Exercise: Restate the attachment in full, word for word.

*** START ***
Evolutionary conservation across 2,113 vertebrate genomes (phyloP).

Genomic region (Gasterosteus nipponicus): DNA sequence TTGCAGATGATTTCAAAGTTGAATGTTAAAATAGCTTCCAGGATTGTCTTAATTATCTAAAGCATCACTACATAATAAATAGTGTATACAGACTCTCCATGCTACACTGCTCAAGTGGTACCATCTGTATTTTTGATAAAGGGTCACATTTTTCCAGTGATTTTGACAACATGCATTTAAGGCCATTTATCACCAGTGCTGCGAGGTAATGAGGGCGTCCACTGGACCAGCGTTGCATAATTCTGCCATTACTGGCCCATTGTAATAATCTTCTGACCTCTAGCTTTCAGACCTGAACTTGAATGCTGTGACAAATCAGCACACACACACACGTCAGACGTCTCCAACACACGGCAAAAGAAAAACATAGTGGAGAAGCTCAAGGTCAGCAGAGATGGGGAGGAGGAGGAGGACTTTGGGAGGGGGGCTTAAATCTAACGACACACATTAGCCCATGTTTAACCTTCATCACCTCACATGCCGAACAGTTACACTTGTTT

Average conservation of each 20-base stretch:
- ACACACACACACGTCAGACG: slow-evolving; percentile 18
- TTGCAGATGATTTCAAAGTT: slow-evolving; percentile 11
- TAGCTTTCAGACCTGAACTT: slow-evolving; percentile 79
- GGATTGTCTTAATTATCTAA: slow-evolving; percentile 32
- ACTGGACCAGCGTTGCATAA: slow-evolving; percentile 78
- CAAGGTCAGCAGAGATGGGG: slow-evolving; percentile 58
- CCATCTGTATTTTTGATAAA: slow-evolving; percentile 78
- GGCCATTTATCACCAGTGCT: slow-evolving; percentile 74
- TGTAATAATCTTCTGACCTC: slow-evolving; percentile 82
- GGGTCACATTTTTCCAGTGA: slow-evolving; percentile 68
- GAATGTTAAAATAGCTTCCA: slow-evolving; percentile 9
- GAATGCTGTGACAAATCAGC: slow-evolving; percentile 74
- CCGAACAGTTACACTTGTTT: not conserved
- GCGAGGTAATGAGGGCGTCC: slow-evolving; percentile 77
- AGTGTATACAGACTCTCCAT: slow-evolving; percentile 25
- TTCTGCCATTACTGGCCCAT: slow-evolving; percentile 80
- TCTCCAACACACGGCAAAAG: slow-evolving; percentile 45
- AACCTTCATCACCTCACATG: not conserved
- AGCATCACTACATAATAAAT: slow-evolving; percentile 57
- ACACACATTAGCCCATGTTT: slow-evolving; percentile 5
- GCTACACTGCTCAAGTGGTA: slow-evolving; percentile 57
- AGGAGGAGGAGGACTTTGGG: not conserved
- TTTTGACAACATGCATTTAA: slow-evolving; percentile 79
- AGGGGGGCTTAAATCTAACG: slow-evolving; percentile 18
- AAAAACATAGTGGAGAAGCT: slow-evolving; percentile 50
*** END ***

Evolutionary conservation across 2,113 vertebrate genomes (phyloP).

Genomic region (Gasterosteus nipponicus): DNA sequence TTGCAGATGATTTCAAAGTTGAATGTTAAAATAGCTTCCAGGATTGTCTTAATTATCTAAAGCATCACTACATAATAAATAGTGTATACAGACTCTCCATGCTACACTGCTCAAGTGGTACCATCTGTATTTTTGATAAAGGGTCACATTTTTCCAGTGATTTTGACAACATGCATTTAAGGCCATTTATCACCAGTGCTGCGAGGTAATGAGGGCGTCCACTGGACCAGCGTTGCATAATTCTGCCATTACTGGCCCATTGTAATAATCTTCTGACCTCTAGCTTTCAGACCTGAACTTGAATGCTGTGACAAATCAGCACACACACACACGTCAGACGTCTCCAACACACGGCAAAAGAAAAACATAGTGGAGAAGCTCAAGGTCAGCAGAGATGGGGAGGAGGAGGAGGACTTTGGGAGGGGGGCTTAAATCTAACGACACACATTAGCCCATGTTTAACCTTCATCACCTCACATGCCGAACAGTTACACTTGTTT

Average conservation of each 20-base stretch:
- ACACACACACACGTCAGACG: slow-evolving; percentile 18
- TTGCAGATGATTTCAAAGTT: slow-evolving; percentile 11
- TAGCTTTCAGACCTGAACTT: slow-evolving; percentile 79
- GGATTGTCTTAATTATCTAA: slow-evolving; percentile 32
- ACTGGACCAGCGTTGCATAA: slow-evolving; percentile 78
- CAAGGTCAGCAGAGATGGGG: slow-evolving; percentile 58
- CCATCTGTATTTTTGATAAA: slow-evolving; percentile 78
- GGCCATTTATCACCAGTGCT: slow-evolving; percentile 74
- TGTAATAATCTTCTGACCTC: slow-evolving; percentile 82
- GGGTCACATTTTTCCAGTGA: slow-evolving; percentile 68
- GAATGTTAAAATAGCTTCCA: slow-evolving; percentile 9
- GAATGCTGTGACAAATCAGC: slow-evolving; percentile 74
- CCGAACAGTTACACTTGTTT: not conserved
- GCGAGGTAATGAGGGCGTCC: slow-evolving; percentile 77
- AGTGTATACAGACTCTCCAT: slow-evolving; percentile 25
- TTCTGCCATTACTGGCCCAT: slow-evolving; percentile 80
- TCTCCAACACACGGCAAAAG: slow-evolving; percentile 45
- AACCTTCATCACCTCACATG: not conserved
- AGCATCACTACATAATAAAT: slow-evolving; percentile 57
- ACACACATTAGCCCATGTTT: slow-evolving; percentile 5
- GCTACACTGCTCAAGTGGTA: slow-evolving; percentile 57
- AGGAGGAGGAGGACTTTGGG: not conserved
- TTTTGACAACATGCATTTAA: slow-evolving; percentile 79
- AGGGGGGCTTAAATCTAACG: slow-evolving; percentile 18
- AAAAACATAGTGGAGAAGCT: slow-evolving; percentile 50